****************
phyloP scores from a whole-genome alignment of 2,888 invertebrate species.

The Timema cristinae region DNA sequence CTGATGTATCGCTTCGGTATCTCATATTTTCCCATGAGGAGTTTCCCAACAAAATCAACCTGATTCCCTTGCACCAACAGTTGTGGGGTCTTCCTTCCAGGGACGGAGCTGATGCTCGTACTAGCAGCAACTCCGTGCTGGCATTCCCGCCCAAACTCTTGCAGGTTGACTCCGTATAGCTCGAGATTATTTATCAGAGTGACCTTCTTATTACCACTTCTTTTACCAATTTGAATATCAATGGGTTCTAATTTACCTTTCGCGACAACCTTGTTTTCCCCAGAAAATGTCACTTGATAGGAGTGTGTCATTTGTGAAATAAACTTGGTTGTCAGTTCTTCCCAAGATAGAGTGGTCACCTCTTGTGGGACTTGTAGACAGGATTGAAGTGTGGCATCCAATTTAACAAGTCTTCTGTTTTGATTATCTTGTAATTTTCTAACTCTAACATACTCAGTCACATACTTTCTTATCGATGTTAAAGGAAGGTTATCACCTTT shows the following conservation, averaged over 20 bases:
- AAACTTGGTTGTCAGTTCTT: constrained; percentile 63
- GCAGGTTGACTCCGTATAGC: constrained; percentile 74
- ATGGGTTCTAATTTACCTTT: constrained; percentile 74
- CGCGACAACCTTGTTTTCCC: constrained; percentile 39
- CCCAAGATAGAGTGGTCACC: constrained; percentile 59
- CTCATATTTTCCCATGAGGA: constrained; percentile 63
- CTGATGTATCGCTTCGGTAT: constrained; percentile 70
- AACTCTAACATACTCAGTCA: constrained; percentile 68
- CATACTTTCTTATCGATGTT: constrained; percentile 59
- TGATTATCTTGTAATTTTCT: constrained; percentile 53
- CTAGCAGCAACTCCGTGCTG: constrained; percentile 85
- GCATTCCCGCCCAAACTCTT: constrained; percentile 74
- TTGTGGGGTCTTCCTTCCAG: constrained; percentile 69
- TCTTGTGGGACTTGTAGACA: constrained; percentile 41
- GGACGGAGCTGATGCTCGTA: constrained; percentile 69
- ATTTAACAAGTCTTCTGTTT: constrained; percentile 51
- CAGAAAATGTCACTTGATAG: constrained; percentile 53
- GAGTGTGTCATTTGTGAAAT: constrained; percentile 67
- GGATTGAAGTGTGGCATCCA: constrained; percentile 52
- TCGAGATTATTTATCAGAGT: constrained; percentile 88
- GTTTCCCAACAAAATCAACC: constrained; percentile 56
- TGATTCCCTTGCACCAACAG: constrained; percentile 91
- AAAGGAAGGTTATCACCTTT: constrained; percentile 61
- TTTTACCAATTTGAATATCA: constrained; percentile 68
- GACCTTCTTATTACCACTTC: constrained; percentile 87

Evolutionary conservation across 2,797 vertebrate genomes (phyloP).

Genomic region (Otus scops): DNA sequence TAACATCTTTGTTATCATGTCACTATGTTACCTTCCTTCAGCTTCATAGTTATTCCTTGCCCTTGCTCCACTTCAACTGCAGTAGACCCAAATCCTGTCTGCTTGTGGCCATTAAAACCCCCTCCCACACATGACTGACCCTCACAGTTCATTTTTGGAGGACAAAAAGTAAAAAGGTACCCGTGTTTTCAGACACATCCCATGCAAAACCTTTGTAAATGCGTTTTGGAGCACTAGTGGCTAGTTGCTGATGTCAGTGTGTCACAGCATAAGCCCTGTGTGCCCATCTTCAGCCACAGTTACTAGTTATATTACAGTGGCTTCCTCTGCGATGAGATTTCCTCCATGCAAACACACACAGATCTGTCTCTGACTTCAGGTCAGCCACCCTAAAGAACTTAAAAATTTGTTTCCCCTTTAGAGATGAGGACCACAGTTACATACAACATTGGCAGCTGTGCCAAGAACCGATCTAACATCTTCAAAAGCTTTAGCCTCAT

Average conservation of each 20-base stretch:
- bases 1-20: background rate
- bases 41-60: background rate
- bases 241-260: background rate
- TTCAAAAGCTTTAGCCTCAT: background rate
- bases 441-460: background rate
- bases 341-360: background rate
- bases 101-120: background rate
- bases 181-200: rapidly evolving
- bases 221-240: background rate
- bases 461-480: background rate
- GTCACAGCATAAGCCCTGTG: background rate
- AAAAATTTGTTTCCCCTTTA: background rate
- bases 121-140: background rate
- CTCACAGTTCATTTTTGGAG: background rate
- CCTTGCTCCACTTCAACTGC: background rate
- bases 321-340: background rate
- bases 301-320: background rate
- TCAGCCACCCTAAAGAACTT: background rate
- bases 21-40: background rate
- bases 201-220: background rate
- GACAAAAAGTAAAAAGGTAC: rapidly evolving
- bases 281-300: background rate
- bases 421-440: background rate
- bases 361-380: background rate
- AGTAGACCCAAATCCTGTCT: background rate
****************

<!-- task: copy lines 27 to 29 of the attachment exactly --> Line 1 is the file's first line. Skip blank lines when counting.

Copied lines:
- GACCTTCTTATTACCACTTC: constrained; percentile 87

Evolutionary conservation across 2,797 vertebrate genomes (phyloP).

Genomic region (Otus scops): DNA sequence TAACATCTTTGTTATCATGTCACTATGTTACCTTCCTTCAGCTTCATAGTTATTCCTTGCCCTTGCTCCACTTCAACTGCAGTAGACCCAAATCCTGTCTGCTTGTGGCCATTAAAACCCCCTCCCACACATGACTGACCCTCACAGTTCATTTTTGGAGGACAAAAAGTAAAAAGGTACCCGTGTTTTCAGACACATCCCATGCAAAACCTTTGTAAATGCGTTTTGGAGCACTAGTGGCTAGTTGCTGATGTCAGTGTGTCACAGCATAAGCCCTGTGTGCCCATCTTCAGCCACAGTTACTAGTTATATTACAGTGGCTTCCTCTGCGATGAGATTTCCTCCATGCAAACACACACAGATCTGTCTCTGACTTCAGGTCAGCCACCCTAAAGAACTTAAAAATTTGTTTCCCCTTTAGAGATGAGGACCACAGTTACATACAACATTGGCAGCTGTGCCAAGAACCGATCTAACATCTTCAAAAGCTTTAGCCTCAT